In an announcement made late Wednesday afternoon, the U.S. Department of Education (ED) said that it was withdrawing a proposed regulation regarding a provision of the Every Student Succeeds Act known as “supplement, not supplant.” The proposed rule, released last summer, set out four methods for ensuring that districts were spending roughly the same amount of money in schools that were serving large numbers of at-risk students as they were in more affluent schools. While civil rights advocates applauded the move as a strong push toward equity, States and districts expressed concern with whether they would be able to comply with the regulations at all. There were also worries about potential unintended consequences, including a need to transfer teachers between schools or an inability to make capital improvements to schools that do not receive federal Title I dollars. Others complained that the inclusion of teacher salaries in these calculations went well beyond the intended scope of the provision in law, and ran contrary to Congressional intent.
Despite these concerns, ED said that it was committed to finalizing the regulations before the end of last year. But with only days left before the new administration began, ED’s spokeswoman Dorie Nolt said the agency “ultimately did not have time to publish a strong final regulation that lives up to the promise of the law.”
Still, there may be some strategy at play. The regulations were named by a number of lawmakers – including Senator Alexander (R-TN) and Representative Foxx (R-NC) – as a prime target for nullification through the Congressional Review Act (CRA). If a regulation is rescinded or nullified through the CRA, the agency that issued it is prohibited from ever issuing “substantially similar” regulations on the same legislation. What that means, exactly, has not been tested. But if the supplement, not supplant regulations were finalized and then nullified, ED would likely be prohibited from issuing any kind of substantive regulations unless the underlying statutory language were significantly modified. That could hamstring ED’s enforcement of this position for a decade or more. By withdrawing the rule, ED leaves the door open to this administration or the next to issue any kind of regulations it wishes on this provision.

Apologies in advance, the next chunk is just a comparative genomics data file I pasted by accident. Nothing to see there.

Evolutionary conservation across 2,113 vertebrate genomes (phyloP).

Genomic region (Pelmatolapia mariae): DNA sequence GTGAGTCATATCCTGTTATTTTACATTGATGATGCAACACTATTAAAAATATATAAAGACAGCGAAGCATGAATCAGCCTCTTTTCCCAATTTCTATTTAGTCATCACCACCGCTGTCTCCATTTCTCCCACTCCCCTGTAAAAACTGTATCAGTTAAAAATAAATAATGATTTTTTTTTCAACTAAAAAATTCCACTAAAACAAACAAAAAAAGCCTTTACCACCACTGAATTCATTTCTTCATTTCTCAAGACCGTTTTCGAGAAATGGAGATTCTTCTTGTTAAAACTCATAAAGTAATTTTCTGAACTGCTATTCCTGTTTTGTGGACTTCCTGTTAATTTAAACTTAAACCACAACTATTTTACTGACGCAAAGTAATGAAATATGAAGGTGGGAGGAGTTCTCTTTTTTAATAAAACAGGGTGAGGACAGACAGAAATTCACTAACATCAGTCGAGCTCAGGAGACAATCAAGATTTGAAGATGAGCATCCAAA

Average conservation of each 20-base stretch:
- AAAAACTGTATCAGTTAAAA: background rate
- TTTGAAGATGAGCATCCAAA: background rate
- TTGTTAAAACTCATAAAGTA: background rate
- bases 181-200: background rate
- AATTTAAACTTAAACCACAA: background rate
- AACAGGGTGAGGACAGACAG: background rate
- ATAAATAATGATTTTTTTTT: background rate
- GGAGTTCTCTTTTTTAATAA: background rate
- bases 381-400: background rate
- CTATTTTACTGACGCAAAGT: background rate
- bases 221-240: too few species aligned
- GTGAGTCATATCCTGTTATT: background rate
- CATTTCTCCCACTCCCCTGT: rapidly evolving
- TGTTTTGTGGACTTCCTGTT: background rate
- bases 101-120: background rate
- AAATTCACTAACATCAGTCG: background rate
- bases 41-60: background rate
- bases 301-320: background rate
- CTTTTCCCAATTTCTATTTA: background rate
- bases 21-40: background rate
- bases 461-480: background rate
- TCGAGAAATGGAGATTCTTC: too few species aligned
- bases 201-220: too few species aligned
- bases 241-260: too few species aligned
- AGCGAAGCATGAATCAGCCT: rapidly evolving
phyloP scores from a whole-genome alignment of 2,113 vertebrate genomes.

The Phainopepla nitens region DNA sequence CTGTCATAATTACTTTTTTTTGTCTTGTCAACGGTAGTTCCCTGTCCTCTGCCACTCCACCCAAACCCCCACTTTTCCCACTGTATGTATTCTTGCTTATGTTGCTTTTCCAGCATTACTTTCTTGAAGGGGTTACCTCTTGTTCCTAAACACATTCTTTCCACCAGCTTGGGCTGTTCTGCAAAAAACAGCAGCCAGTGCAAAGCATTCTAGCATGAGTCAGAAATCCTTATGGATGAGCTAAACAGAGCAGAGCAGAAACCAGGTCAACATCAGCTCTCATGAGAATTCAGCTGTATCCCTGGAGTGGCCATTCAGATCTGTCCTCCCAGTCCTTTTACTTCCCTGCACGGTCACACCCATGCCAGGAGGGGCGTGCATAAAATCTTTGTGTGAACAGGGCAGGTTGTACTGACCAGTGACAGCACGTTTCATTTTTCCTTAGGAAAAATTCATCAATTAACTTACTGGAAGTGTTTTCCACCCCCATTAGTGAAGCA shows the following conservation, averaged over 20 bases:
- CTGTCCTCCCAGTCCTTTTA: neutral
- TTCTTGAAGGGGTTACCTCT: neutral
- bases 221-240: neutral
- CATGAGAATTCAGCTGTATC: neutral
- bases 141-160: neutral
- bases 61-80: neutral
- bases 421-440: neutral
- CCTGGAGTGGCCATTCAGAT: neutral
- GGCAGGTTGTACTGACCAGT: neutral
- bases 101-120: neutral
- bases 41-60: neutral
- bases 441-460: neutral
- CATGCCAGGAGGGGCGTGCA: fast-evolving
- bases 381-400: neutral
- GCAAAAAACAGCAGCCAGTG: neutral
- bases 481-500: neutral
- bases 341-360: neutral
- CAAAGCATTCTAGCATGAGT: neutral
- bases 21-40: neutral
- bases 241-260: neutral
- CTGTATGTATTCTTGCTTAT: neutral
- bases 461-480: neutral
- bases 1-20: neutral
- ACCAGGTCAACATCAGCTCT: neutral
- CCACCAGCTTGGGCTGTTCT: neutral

Lawmakers called the withdrawal of the regulation a “significant victory.” In a press release, House Education and the Workforce Committee Chairwoman Virginia Foxx said that the “regulatory scheme would have violated the law and unleashed serious harm on some of our nation’s poorest schools and communities. While this is encouraging news, we should never have faced the threat of this misguided regulatory proposal.”
What this means for States and districts is more uncertainty. There are no requirements to change spending patterns for 2017-18 at this point, but the incoming administration could always issue guidance or interim regulations that could impact the upcoming school year.
Alyson Klein, “Education Department Withdraws Controversial ESSA Spending Proposal,” Education Week: Politics K-12, January 18, 2017.